A few posts ago, I talked about “The Literature of Rejection,” a course troubled quarterback Quinn Novak takes at Stanford in the upcoming “The Penalty for Holding,” the second novel in my series “The Games Men Play.”
The fictional course looks at the men – literary and historical – who had a disproportionate rage at rejection and so took terrible revenge as assassins, mass murderers and tyrants. Among them is John Wilkes Booth, who shot President Abraham Lincoln in Ford’s Theatre in Washington D.C. 150 years ago April 14 – Good Friday that year. (Lincoln died on April 15 – the same day the RMS Titanic would sink in 1912. April 15 is now also the deadline for income taxes, so death and taxes.)
The kind of men – and they are almost always men – who make up the literature of rejection are much in the news these days. Andreas Lubitz said he was going to do something others would notice and then took 149 people with him to his death aboard the Germanwings plane that he crashed in the French Alps. Dzhokhar Tsarnaev, just convicted in the Boston Marathon bombings that eerily enough also took place on April 15 (2013), is the subject, along with his brother and co-conspirator Tamerlan, of the new book “The Brothers: The Road to an American Tragedy” by Masha Gessen (Riverhead Books, $27.95, 273 pages).
And there’s a new book on Booth, “Fortune’s Fool” by Terry Alford (Oxford University Press, $29.95, 464 pages).
Alford’s book, praised by Lincoln scholar Harold Holzer in The Wall Street Journal as “so deeply researched and persuasively argued that it should stand as the standard portrait for years,” is inclined to repetition. If we read that Booth was handsome and well-liked once, we must read it 10 times. But Alford does offer insight into the mind of this assassin, a man who yearned to do something great on the world stage but lacked the mind, character and discipline to achieve it.
Booth (1838-65) was one of the younger sons of Junius Booth, a successful Anglo-American actor based in Baltimore. Alford’s book offers a perfect storm of lethal dysfunction: Mentally unstable, alcoholic father, check. Indulgent mother, unable to cope, check. Older brother (Edwin) who overshadows him on the stage, check. Burning ambition and an almost religious zeal combined with an intellectual mediocrity and lack of stick-to-itiveness, check. And perhaps most important, the ability to compartmentalize and demonize a group. That Booth was an animal lover who could nonetheless single out and torture cats tells you everything you need to know about him and reminds you of Hitler, who loved dogs but could shove six million Jews into gas chambers.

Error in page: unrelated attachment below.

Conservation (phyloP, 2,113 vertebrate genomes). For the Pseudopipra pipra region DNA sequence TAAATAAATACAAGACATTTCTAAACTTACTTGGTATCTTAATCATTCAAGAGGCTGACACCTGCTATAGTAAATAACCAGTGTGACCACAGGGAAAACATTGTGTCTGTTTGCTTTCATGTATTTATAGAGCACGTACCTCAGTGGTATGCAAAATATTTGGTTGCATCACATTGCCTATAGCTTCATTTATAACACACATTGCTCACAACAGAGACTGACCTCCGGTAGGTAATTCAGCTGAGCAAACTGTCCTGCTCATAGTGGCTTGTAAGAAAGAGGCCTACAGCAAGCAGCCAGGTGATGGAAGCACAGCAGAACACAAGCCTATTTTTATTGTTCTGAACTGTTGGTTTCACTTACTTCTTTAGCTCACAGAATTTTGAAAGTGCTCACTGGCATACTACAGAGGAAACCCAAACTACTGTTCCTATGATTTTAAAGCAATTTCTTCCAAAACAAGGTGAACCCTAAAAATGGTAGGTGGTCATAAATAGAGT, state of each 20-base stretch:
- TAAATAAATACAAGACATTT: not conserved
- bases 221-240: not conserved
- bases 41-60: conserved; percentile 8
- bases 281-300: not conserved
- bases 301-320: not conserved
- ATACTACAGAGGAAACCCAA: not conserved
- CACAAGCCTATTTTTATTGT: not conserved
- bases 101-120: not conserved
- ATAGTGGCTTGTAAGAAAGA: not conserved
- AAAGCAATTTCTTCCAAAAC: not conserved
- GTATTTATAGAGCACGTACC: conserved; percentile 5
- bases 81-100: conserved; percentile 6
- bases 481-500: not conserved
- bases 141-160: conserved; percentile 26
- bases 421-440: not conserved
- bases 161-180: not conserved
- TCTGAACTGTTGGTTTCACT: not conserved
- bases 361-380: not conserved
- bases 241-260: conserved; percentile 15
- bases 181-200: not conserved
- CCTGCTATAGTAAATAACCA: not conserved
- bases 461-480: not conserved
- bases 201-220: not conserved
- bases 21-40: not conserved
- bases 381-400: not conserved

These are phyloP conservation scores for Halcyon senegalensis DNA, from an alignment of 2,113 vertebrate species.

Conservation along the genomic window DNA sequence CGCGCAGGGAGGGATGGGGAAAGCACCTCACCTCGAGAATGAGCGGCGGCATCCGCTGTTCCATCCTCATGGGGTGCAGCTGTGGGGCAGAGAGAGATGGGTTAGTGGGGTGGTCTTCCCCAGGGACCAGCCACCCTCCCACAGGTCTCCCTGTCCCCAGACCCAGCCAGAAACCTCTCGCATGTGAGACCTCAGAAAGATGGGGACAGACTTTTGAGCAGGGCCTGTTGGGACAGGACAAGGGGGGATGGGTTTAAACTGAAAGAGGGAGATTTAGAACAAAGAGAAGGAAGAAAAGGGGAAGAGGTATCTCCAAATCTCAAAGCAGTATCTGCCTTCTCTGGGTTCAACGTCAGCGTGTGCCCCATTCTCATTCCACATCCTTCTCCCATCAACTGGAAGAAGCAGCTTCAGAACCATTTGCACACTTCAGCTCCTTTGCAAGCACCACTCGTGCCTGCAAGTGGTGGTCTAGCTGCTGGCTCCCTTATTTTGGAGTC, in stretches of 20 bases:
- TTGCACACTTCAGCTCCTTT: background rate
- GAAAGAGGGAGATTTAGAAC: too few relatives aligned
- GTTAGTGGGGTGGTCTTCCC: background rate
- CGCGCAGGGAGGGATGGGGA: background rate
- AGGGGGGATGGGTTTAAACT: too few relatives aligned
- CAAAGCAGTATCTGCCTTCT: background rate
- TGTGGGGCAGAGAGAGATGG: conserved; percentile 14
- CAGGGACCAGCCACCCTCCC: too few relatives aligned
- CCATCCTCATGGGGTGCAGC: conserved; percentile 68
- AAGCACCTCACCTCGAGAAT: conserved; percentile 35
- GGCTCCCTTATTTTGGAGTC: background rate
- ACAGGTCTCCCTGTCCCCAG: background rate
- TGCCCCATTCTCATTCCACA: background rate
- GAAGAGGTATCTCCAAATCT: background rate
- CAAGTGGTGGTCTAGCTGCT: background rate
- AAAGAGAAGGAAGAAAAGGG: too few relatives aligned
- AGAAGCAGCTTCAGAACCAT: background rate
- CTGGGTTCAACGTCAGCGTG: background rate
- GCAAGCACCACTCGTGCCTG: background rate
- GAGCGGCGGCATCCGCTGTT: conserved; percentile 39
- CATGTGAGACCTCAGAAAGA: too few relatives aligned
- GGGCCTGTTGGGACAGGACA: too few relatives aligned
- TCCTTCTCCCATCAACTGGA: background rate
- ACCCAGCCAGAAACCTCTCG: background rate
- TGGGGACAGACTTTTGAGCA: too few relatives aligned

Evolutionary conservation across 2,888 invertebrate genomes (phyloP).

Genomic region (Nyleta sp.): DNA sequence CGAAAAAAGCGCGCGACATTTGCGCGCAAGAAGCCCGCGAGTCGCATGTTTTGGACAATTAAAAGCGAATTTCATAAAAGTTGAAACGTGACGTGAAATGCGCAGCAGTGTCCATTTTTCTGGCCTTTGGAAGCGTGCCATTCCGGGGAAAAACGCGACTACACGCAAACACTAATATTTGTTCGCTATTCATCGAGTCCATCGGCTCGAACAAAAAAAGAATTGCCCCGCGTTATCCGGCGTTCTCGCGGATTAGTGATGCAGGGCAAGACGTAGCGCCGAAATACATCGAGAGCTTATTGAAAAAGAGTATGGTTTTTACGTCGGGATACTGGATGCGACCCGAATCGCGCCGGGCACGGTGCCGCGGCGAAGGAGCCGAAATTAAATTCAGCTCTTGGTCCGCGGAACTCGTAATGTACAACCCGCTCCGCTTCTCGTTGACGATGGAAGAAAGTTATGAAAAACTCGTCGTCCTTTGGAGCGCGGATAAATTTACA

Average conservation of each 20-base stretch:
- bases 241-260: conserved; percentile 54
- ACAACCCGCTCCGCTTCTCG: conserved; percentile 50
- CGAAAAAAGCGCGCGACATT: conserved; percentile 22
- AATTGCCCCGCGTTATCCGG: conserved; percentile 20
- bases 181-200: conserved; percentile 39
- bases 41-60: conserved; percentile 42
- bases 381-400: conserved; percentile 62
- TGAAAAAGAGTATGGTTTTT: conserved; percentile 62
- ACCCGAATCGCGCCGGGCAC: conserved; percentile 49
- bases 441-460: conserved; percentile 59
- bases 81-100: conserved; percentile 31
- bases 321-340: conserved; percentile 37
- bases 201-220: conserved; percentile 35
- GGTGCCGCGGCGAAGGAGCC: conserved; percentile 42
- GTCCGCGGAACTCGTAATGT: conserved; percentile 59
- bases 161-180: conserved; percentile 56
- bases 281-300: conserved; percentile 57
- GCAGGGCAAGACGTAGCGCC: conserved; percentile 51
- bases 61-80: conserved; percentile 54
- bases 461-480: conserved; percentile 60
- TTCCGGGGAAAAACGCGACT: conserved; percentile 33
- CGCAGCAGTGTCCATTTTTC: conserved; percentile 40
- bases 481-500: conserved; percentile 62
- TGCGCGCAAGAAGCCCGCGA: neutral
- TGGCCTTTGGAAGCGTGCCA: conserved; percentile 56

Given his Southern sympathies and resentment of blacks, is it any wonder that Booth sought first to kidnap and then assassinate Lincoln?
Alford keeps Edwin Booth mostly offstage – perhaps with good reason. Edwin managed to triumph over the Boothian demons through his talent, discipline and sheer ability to endure. He was the anti-Wilkes, a Unionist and Lincoln supporter who nonetheless never lost his brotherly affection for the assassin.
There’s a great story about the time Edwin was traveling with John Ford of Ford’s Theatre to Washington D.C. by train and saw a young man fall between the train and the platform as they changed trains in Jersey City. Edwin reached down and pulled the youth up by the scruff of his jacket. It was Robert Lincoln, the oldest son of the president, on his way home from Harvard. In my unpublished play “After Hamlet,” about the parallels between Edwin Booth and his most famous role, I imagine the two meeting years later, a meeting that never actually took place.
One Booth saved a Lincoln; the other took a Lincoln’s life. What was the margin of difference? As I’ve written before I think it’s this:
That Edwin Booth understood that playing Hamlet wasn’t the same as being him.